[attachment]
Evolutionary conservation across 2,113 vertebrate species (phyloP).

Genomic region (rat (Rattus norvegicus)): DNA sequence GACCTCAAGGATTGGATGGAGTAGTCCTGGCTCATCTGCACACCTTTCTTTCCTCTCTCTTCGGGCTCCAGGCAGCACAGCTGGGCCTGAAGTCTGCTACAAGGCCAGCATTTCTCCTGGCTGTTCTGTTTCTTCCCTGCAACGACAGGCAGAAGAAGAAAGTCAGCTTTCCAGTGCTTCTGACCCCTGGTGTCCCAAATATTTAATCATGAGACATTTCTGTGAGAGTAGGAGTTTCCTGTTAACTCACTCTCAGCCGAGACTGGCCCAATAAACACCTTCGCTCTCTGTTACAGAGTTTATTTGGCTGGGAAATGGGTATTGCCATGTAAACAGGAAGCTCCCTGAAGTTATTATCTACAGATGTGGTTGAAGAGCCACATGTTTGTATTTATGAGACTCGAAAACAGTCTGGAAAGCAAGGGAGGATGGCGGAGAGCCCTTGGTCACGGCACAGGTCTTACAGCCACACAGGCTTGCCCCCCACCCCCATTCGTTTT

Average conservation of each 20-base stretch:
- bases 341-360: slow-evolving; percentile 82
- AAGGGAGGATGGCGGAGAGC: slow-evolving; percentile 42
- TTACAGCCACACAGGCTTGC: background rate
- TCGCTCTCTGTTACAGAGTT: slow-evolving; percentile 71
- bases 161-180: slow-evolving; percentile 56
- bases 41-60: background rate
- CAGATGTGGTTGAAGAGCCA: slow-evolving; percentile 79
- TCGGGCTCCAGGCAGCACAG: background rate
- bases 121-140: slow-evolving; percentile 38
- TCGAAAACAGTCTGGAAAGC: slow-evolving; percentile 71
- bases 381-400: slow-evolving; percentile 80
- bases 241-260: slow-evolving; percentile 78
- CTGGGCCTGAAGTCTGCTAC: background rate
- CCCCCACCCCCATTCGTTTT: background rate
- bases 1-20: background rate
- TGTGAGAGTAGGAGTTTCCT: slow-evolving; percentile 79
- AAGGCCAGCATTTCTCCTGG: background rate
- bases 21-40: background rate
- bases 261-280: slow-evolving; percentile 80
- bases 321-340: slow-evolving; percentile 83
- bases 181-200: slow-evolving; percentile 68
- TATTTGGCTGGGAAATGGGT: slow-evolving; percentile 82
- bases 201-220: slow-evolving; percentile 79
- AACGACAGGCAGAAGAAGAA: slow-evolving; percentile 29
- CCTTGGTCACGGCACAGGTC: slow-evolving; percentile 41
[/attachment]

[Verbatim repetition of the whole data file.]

Evolutionary conservation across 2,113 vertebrate species (phyloP).

Genomic region (rat (Rattus norvegicus)): DNA sequence GACCTCAAGGATTGGATGGAGTAGTCCTGGCTCATCTGCACACCTTTCTTTCCTCTCTCTTCGGGCTCCAGGCAGCACAGCTGGGCCTGAAGTCTGCTACAAGGCCAGCATTTCTCCTGGCTGTTCTGTTTCTTCCCTGCAACGACAGGCAGAAGAAGAAAGTCAGCTTTCCAGTGCTTCTGACCCCTGGTGTCCCAAATATTTAATCATGAGACATTTCTGTGAGAGTAGGAGTTTCCTGTTAACTCACTCTCAGCCGAGACTGGCCCAATAAACACCTTCGCTCTCTGTTACAGAGTTTATTTGGCTGGGAAATGGGTATTGCCATGTAAACAGGAAGCTCCCTGAAGTTATTATCTACAGATGTGGTTGAAGAGCCACATGTTTGTATTTATGAGACTCGAAAACAGTCTGGAAAGCAAGGGAGGATGGCGGAGAGCCCTTGGTCACGGCACAGGTCTTACAGCCACACAGGCTTGCCCCCCACCCCCATTCGTTTT

Average conservation of each 20-base stretch:
- bases 341-360: slow-evolving; percentile 82
- AAGGGAGGATGGCGGAGAGC: slow-evolving; percentile 42
- TTACAGCCACACAGGCTTGC: background rate
- TCGCTCTCTGTTACAGAGTT: slow-evolving; percentile 71
- bases 161-180: slow-evolving; percentile 56
- bases 41-60: background rate
- CAGATGTGGTTGAAGAGCCA: slow-evolving; percentile 79
- TCGGGCTCCAGGCAGCACAG: background rate
- bases 121-140: slow-evolving; percentile 38
- TCGAAAACAGTCTGGAAAGC: slow-evolving; percentile 71
- bases 381-400: slow-evolving; percentile 80
- bases 241-260: slow-evolving; percentile 78
- CTGGGCCTGAAGTCTGCTAC: background rate
- CCCCCACCCCCATTCGTTTT: background rate
- bases 1-20: background rate
- TGTGAGAGTAGGAGTTTCCT: slow-evolving; percentile 79
- AAGGCCAGCATTTCTCCTGG: background rate
- bases 21-40: background rate
- bases 261-280: slow-evolving; percentile 80
- bases 321-340: slow-evolving; percentile 83
- bases 181-200: slow-evolving; percentile 68
- TATTTGGCTGGGAAATGGGT: slow-evolving; percentile 82
- bases 201-220: slow-evolving; percentile 79
- AACGACAGGCAGAAGAAGAA: slow-evolving; percentile 29
- CCTTGGTCACGGCACAGGTC: slow-evolving; percentile 41